Having this website to hold me accountable for not drawing enough is a good thing. Even though I have been busy working on other projects and I haven’t been drawing as much as I’d like, just knowing that I’ve got a car design and illustration blog gives me the push to keep going. The passion for drawing cars is definitely there – but my time isn’t.
There I go making excuses again every time I show up here. “Shut up and talk about the cars already!” is what I envision most of you are thinking every time make a post, so I’ll take your advice and get right to it.
The 2017 Ford GT. This is a car that I’m trying really hard to like, but I just can’t. At least not yet. I may change my mind a bit once I see it for myself (or at least on YouTube), but for now all I see is a sleek looking car with a V6. That’s like something straight out of the 1990’s, and not modern times where it’s possible to buy V8 monsters like 600hp Mustangs and 750hp Dodge Challengers right off the showroom floor.
I get why Ford decided to go with a twin-turbo V6. That EcoBoost engine is a lightweight performer that could hang with any V8, no doubt, but…it just doesn’t make the sounds that a supercar should make. Especially one costing over $400,000.
Despite my lack of enthusiasm for the 2017 Ford GT, I decided to draw one anyway. It is a great looking car, no doubt about it. I especially dig the fact that it’s got a different personality from every angle, with all those cuts and scoops and wings coming together in unison to create a very stunning piece of automotive design.
This was a quick 1 hour sketch in black and white, very similar to the style I used on my Datsun 280z, IROC-Z, and Chevy Nova sketches posted a few months ago. It’s a style of illustration that I’m quite starting to like, as it’s fast and loose, yet tight enough to show all the important details.
It’s funny how my tastes in cars evolve over the years. Never at one moment in my life prior to this year had I ever been interested in the old Datsun / Nissan 280z’s. It was a car that really didn’t do anything for me, no matter how highly regarded it was by other automotive enthusiasts from all over the world. I just saw it as a cheap and weak Japanese economy car that was trying to be something that it wasn’t, and I much preferred American cars from that generation. That says a lot considering how bad American cars were at the time…
But over the past year or so I’ve seen some beautifully modded Z’s from the late 70’s and early 80’s that are to die for. These cars look fantastic with aggressive wheel and suspension mods, and it’s amazing to think that a simple change like that would make me have a change of heart about a car I disliked so much. Sometimes it’s all about the little details, and I guess I never realized how close I was to liking this car. Proper wheels and tires on these things (with the right stance) is all that’s needed to make me drool!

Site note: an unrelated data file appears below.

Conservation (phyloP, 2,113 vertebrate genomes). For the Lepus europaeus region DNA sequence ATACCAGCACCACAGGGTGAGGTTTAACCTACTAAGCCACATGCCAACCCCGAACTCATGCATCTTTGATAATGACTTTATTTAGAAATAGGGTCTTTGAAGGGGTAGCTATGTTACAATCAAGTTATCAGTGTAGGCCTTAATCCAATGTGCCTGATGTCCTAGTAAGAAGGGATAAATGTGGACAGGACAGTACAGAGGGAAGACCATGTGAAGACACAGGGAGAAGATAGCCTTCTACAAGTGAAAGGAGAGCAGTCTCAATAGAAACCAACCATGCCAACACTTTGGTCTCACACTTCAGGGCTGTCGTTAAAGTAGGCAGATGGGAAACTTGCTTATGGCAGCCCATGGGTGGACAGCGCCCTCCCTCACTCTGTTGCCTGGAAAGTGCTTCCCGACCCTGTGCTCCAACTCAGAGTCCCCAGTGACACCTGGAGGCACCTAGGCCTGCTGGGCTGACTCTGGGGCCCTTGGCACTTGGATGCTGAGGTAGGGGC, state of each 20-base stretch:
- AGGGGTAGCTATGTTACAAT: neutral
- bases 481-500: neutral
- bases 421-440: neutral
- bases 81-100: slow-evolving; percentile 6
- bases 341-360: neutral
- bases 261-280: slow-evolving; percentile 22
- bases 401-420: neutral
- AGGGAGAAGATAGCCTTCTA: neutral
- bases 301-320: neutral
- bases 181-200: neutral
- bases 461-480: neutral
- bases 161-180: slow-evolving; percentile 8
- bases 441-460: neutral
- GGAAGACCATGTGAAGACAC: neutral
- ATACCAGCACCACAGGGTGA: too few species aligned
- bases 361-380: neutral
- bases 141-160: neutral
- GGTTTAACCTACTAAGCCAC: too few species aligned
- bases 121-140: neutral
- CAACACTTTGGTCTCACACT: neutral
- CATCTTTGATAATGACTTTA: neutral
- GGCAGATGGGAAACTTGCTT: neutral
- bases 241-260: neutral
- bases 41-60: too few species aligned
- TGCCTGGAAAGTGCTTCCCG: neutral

Anyway, here’s a quick sketch of a modded 280z that I found on the internet. Just fast and loose, with no real care taken in trying to get all the little details right. I’m actually finding this style of sketching to be be right up my alley, mainly because I hate getting too focused on trying to make things perfect when I don’t have a lot of time to be drawing cars in the first place.
You’ll also notice that I corrected the “thin lines” problem of my previous sketch – and I’m happily back to my thick outlines to define the outer shape of the car.
Ahh, the third generation Camaro. The IROC-Z was the dream car of my childhood, and to this day I consider it to be one of the first cars I’ll add to my collection if I ever find myself with the space (and funds) to store lots of cars. My uncle had one of these things, and he let me drive it – which thinking back on it was probably a pretty stupid thing to do. Throwing the keys from a high-performance car to a teenager with only a learners permit makes me shiver now that I’m a 40-something responsible old fart, but I’m not going to lie when I say that it was an experience I’ll never forget!
Following right along behind the quick sketch of the 1970 Nova I just posted is another quick digital sketch – this time of a 1987 IROC. Unfortunately, it didn’t turn out quite as well as I hoped it would – but I know exactly why that happened and I’ll be sure to not make that same mistake with my next sketch.